n the bad side, there were a number of near collisions, several (that I knew of/experienced) LAP orders, some running without paper, a lot of phones clutched to numb ears, a big boo-boo in the yard, and a passenger train that ran a half-day late.
But on the good side, we did run all the freights, all the locals, all the coal and ore, and got to experiment with delivering cars to the Nazareth turn (well, now we know what doesn’t work). We started a little earlier and had a lot more people working throttles at the end. Everyone (outside of the dispatcher, I’m guessing) had fun.
And that’s the goal. Even Gomez Adams would have had a good time at this session.
Had a young dispatcher (a little rusty since his last time, a half-year ago). That meant that I, generally gifted dispatcher and royal pain-in-the-butt, got to run trains. Had all sorts of other ideas in mind but got stuck in the mine (the ore mine). Ended up running ore out of Cincinnati over to Calypso Yard and run back the empties. Those two cross-division runs took all night, or roughly twelve scale hours each (I’ve seen some freights do their run (with switching) in just over six hours).
Granted, there were a lot of extras out there. This time, the congestion wasn’t up at Harris Glen (our summit) but oddly down in the yard. I don’t know what was going on down there. Trains came into yard leads and found other trains leaving. Trains held out on the main. And the yardmaster (Steve, I otherwise bow to your skills) for some reason left twenty Calypso exchange cars on the wrong track. Was it just ‘not their time’ or something? Just have the road units push fully down track four, which leaves you to unimpeded switching. And that’s coming from me, a guy who never runs the yard and actually always runs things that avoid it.
My favorite moment was when I was sitting in Harris, waiting for 244. ZZ Top came up and asked WTF I was waiting for. I told him – 244. He said he was 244 in Red Rock. So? So, he explained, he had a checkbox eight, waiting for me in Red Rock. We were like romantic lovers in some Gothic romance, separated and unlikely to every meet, waiting on the other’s arrival. In the end, we advised the dispatcher that I’d run down without papers (a sin) and do the meet in Red Rock. And for any of this blog’s readers who happen to work for the NTSB, this is just fictional hypothetical fan service stuff, not an actual railroad action report.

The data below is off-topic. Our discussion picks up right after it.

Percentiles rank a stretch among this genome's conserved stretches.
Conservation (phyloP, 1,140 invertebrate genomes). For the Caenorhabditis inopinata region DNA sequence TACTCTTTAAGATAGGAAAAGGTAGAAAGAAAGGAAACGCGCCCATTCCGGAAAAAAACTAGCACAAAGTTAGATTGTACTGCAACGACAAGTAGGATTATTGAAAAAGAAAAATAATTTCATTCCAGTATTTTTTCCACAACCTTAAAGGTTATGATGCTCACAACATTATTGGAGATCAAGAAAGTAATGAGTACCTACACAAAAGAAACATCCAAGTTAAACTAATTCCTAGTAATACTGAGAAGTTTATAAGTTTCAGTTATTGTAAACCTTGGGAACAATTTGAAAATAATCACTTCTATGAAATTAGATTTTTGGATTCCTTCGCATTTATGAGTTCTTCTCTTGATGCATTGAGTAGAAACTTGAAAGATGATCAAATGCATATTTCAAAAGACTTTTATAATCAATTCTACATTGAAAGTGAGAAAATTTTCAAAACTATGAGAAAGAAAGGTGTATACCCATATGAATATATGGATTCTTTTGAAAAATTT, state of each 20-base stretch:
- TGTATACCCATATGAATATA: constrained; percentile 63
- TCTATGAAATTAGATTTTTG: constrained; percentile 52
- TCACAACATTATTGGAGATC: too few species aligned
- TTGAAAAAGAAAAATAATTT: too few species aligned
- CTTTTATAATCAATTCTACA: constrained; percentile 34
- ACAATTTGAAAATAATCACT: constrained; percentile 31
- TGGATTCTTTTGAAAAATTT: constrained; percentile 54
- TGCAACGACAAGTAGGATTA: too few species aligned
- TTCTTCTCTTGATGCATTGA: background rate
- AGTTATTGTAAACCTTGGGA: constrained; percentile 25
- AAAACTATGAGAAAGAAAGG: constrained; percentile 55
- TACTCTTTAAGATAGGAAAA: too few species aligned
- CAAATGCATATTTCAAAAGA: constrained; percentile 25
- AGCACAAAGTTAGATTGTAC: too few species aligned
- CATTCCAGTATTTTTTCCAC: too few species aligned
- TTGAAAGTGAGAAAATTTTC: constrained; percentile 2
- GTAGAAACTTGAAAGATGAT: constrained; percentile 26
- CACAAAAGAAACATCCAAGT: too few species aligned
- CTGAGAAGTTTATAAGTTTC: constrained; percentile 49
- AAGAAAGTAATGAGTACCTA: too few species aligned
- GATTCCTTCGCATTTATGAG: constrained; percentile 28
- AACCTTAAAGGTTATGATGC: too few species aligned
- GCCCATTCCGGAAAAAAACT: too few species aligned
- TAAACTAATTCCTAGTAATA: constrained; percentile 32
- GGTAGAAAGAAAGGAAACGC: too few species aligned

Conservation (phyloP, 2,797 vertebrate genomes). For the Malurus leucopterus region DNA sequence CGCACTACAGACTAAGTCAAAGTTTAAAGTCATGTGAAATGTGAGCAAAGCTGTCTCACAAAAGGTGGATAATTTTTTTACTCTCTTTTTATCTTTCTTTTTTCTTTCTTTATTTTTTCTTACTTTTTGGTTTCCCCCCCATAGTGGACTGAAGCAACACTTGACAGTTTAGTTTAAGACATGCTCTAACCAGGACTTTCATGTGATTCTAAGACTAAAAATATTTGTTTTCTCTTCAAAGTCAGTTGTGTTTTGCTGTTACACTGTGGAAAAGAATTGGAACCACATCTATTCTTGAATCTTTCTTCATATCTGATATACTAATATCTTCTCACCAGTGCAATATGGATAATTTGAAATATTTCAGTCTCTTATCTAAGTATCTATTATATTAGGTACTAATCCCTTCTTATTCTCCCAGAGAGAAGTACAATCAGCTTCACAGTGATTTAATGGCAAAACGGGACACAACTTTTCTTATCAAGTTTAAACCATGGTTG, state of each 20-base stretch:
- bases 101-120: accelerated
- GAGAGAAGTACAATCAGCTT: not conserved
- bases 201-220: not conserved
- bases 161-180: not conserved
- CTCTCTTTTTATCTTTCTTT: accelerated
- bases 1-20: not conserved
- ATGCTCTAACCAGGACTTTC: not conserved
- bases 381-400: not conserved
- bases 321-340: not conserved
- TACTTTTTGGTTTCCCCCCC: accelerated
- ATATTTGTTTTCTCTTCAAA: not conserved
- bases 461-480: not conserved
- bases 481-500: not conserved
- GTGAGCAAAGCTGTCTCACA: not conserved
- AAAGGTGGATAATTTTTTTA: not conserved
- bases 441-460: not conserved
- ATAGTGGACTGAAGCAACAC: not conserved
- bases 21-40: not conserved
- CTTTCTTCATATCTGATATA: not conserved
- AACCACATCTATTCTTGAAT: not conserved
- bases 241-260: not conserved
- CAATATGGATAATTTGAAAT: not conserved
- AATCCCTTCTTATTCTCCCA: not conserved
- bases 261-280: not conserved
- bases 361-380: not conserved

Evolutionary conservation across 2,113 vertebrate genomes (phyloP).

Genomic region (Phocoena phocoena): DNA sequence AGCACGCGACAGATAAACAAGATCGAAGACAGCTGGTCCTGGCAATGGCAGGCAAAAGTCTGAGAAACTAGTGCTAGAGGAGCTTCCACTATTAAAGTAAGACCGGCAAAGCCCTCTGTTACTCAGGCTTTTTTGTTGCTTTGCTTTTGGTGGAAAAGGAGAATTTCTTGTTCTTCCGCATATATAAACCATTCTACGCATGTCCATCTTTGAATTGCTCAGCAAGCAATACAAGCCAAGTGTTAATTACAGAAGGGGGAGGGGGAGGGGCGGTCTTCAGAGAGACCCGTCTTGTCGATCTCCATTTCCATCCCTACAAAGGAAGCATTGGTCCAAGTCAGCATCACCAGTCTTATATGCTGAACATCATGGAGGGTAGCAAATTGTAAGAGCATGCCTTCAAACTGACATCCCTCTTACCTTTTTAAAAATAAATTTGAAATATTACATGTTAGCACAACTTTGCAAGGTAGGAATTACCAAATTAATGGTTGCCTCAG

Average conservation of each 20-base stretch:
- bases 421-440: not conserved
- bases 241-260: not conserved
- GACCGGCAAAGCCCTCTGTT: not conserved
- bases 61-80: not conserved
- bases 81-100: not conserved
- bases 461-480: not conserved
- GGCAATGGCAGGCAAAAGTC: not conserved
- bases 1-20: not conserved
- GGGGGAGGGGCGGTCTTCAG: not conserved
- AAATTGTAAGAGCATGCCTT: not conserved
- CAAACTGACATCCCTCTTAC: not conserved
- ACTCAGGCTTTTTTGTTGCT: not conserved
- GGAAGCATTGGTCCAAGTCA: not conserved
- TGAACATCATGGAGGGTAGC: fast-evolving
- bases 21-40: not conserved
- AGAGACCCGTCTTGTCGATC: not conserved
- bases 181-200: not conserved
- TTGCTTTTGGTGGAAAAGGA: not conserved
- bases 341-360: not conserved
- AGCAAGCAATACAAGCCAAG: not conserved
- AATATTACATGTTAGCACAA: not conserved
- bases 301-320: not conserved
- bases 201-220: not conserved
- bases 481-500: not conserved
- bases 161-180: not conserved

But overall it was a very successful session (all the survivors agree to that). The point is, the LM&O is starting to gear up to Calypso operations. We moved four trains of resources into and out of the steel mill area, and are getting our interchange with the railroad as a whole worked out.
One problem – we are still dropping wheels all over the place. I think I’m going to establish and in-session bad order box so the cars that are very problematic can be removed (either for service or truck-replacement). And we will probably hold an open discussion on additions to ops (Where will our ore come from? How will steel mill and Nazareth cars be spotted?) after the next business meeting.
Anyway, thanks to the cub dispatcher for getting non-wrecked trains over the line. Maybe you’ll want to try again (so I can run again, in ulterior-motive fashion). And thanks for everyone who came out and shined (well, shined headlights into each other’s eyes).